- There is a considerable discrepancy between the time expense for the capture of new raw images and the time expense for specific annotation tasks. In those cases, the raw image acquisition is much less worrisome than the annotation of the images. This is especially true if the GreenAI system is up and running because new images are taken during normal operation without permanent assistance by the user and could be saved for later usage. Hence, it would be ideal if there is a way to use such an abundance of unannotated images for improvement of results. Semi-supervised learning is the corresponding concept of interest. It is to be checked whether (and to which extent) semi-supervised learning is able to surpass supervised learning’s results with the same number of annotated images and a many more unannotated images.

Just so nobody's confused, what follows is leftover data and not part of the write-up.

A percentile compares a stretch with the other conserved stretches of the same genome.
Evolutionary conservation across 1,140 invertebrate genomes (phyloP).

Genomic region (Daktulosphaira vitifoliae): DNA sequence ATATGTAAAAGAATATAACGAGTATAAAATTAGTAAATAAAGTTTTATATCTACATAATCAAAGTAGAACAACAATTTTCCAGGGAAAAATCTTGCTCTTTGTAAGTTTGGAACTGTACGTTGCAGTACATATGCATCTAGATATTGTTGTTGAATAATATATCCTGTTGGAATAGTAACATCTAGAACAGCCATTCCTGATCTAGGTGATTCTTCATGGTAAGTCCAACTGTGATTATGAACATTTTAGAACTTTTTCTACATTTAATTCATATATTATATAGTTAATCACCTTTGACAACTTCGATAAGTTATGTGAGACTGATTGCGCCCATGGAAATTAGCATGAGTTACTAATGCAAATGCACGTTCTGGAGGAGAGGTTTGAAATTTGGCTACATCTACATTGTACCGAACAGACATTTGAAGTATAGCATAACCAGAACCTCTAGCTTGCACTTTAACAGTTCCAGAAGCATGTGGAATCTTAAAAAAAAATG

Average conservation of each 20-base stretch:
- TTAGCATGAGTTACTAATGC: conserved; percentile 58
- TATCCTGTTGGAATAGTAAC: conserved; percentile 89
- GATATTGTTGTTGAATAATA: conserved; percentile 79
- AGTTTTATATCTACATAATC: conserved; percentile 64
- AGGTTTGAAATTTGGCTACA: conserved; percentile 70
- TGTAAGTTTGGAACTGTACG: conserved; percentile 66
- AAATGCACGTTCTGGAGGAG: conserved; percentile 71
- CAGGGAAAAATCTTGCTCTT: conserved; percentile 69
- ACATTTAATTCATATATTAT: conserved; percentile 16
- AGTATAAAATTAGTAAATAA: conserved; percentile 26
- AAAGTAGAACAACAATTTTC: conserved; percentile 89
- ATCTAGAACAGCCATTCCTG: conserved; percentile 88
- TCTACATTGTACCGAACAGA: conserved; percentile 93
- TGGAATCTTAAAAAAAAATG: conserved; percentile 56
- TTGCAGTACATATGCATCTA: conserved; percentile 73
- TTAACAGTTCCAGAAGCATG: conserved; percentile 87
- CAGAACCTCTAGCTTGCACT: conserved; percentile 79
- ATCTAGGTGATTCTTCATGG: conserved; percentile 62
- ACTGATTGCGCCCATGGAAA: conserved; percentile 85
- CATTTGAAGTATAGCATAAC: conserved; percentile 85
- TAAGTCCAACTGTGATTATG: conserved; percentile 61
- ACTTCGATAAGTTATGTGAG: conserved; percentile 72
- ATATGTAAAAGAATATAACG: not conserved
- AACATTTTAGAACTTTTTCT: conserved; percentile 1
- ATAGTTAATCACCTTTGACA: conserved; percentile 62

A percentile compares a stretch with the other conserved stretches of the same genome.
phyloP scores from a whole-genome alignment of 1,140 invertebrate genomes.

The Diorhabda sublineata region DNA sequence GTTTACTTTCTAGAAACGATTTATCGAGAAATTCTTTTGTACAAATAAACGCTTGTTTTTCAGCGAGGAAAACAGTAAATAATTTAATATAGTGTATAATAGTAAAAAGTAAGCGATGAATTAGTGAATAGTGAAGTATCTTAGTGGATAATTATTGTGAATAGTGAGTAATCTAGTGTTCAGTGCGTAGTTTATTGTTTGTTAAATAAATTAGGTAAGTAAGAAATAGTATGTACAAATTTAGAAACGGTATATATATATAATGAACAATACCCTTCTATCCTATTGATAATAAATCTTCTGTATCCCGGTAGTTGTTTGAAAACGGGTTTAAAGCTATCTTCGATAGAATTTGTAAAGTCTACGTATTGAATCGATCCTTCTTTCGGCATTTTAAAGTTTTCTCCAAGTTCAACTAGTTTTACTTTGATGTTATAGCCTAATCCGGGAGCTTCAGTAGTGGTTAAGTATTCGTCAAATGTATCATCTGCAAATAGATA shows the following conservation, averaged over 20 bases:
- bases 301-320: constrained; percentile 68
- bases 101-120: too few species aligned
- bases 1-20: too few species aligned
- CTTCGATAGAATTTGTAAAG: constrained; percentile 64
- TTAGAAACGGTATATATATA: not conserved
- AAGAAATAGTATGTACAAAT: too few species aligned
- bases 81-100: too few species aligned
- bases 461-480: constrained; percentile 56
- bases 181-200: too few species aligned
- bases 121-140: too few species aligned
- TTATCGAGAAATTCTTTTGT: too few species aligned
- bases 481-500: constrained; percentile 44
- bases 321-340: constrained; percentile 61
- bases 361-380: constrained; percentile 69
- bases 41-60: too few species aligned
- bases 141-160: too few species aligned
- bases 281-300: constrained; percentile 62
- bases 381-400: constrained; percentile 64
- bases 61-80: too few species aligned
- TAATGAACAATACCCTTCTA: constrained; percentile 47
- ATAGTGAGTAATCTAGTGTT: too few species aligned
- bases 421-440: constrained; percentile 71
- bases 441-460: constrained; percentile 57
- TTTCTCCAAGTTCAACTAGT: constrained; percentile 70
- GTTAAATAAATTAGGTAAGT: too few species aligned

- It is to be investigated if and under which circumstances generative adversarial networks can create even more beneficial synthetic images than the currently used process based on traditional image processing. A focus is put on the combined generation of raw images together with their alleged ground truth as the already implemented method also brings the annotations along. However, since semi-supervised learning is envisaged as well, there may be some more trials for the generation of bare raw images which are utilized as additional unannotated images to train the network semi-supervisedly.